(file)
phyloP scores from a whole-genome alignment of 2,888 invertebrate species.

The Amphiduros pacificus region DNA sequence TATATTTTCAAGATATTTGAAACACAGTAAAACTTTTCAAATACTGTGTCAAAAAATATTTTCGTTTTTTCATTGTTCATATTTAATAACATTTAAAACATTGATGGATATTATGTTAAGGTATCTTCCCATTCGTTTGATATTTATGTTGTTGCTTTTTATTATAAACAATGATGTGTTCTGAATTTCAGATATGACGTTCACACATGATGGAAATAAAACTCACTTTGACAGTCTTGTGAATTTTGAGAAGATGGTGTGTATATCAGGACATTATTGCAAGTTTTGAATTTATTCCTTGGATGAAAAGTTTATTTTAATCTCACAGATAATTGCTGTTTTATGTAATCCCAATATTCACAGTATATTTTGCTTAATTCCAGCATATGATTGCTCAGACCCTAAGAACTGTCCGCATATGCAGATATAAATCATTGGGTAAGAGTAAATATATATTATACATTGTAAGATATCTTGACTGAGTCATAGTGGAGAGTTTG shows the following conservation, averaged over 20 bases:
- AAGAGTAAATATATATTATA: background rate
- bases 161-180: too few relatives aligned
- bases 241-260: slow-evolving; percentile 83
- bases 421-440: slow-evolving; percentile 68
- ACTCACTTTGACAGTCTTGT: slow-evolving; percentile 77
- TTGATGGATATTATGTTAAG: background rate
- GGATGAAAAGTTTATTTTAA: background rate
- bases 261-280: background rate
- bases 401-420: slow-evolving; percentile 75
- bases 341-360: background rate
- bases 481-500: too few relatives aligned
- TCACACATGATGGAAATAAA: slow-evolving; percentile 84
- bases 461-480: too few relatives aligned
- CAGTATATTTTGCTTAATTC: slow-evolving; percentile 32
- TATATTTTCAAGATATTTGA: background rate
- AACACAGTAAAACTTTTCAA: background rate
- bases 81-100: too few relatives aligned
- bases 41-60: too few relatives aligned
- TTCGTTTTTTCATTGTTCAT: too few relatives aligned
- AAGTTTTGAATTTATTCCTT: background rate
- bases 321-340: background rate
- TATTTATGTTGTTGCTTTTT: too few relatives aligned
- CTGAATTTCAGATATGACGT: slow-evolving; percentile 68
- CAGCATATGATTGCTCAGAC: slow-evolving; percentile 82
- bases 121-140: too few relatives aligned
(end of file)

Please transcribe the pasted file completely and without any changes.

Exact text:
phyloP scores from a whole-genome alignment of 2,888 invertebrate species.

The Amphiduros pacificus region DNA sequence TATATTTTCAAGATATTTGAAACACAGTAAAACTTTTCAAATACTGTGTCAAAAAATATTTTCGTTTTTTCATTGTTCATATTTAATAACATTTAAAACATTGATGGATATTATGTTAAGGTATCTTCCCATTCGTTTGATATTTATGTTGTTGCTTTTTATTATAAACAATGATGTGTTCTGAATTTCAGATATGACGTTCACACATGATGGAAATAAAACTCACTTTGACAGTCTTGTGAATTTTGAGAAGATGGTGTGTATATCAGGACATTATTGCAAGTTTTGAATTTATTCCTTGGATGAAAAGTTTATTTTAATCTCACAGATAATTGCTGTTTTATGTAATCCCAATATTCACAGTATATTTTGCTTAATTCCAGCATATGATTGCTCAGACCCTAAGAACTGTCCGCATATGCAGATATAAATCATTGGGTAAGAGTAAATATATATTATACATTGTAAGATATCTTGACTGAGTCATAGTGGAGAGTTTG shows the following conservation, averaged over 20 bases:
- AAGAGTAAATATATATTATA: background rate
- bases 161-180: too few relatives aligned
- bases 241-260: slow-evolving; percentile 83
- bases 421-440: slow-evolving; percentile 68
- ACTCACTTTGACAGTCTTGT: slow-evolving; percentile 77
- TTGATGGATATTATGTTAAG: background rate
- GGATGAAAAGTTTATTTTAA: background rate
- bases 261-280: background rate
- bases 401-420: slow-evolving; percentile 75
- bases 341-360: background rate
- bases 481-500: too few relatives aligned
- TCACACATGATGGAAATAAA: slow-evolving; percentile 84
- bases 461-480: too few relatives aligned
- CAGTATATTTTGCTTAATTC: slow-evolving; percentile 32
- TATATTTTCAAGATATTTGA: background rate
- AACACAGTAAAACTTTTCAA: background rate
- bases 81-100: too few relatives aligned
- bases 41-60: too few relatives aligned
- TTCGTTTTTTCATTGTTCAT: too few relatives aligned
- AAGTTTTGAATTTATTCCTT: background rate
- bases 321-340: background rate
- TATTTATGTTGTTGCTTTTT: too few relatives aligned
- CTGAATTTCAGATATGACGT: slow-evolving; percentile 68
- CAGCATATGATTGCTCAGAC: slow-evolving; percentile 82
- bases 121-140: too few relatives aligned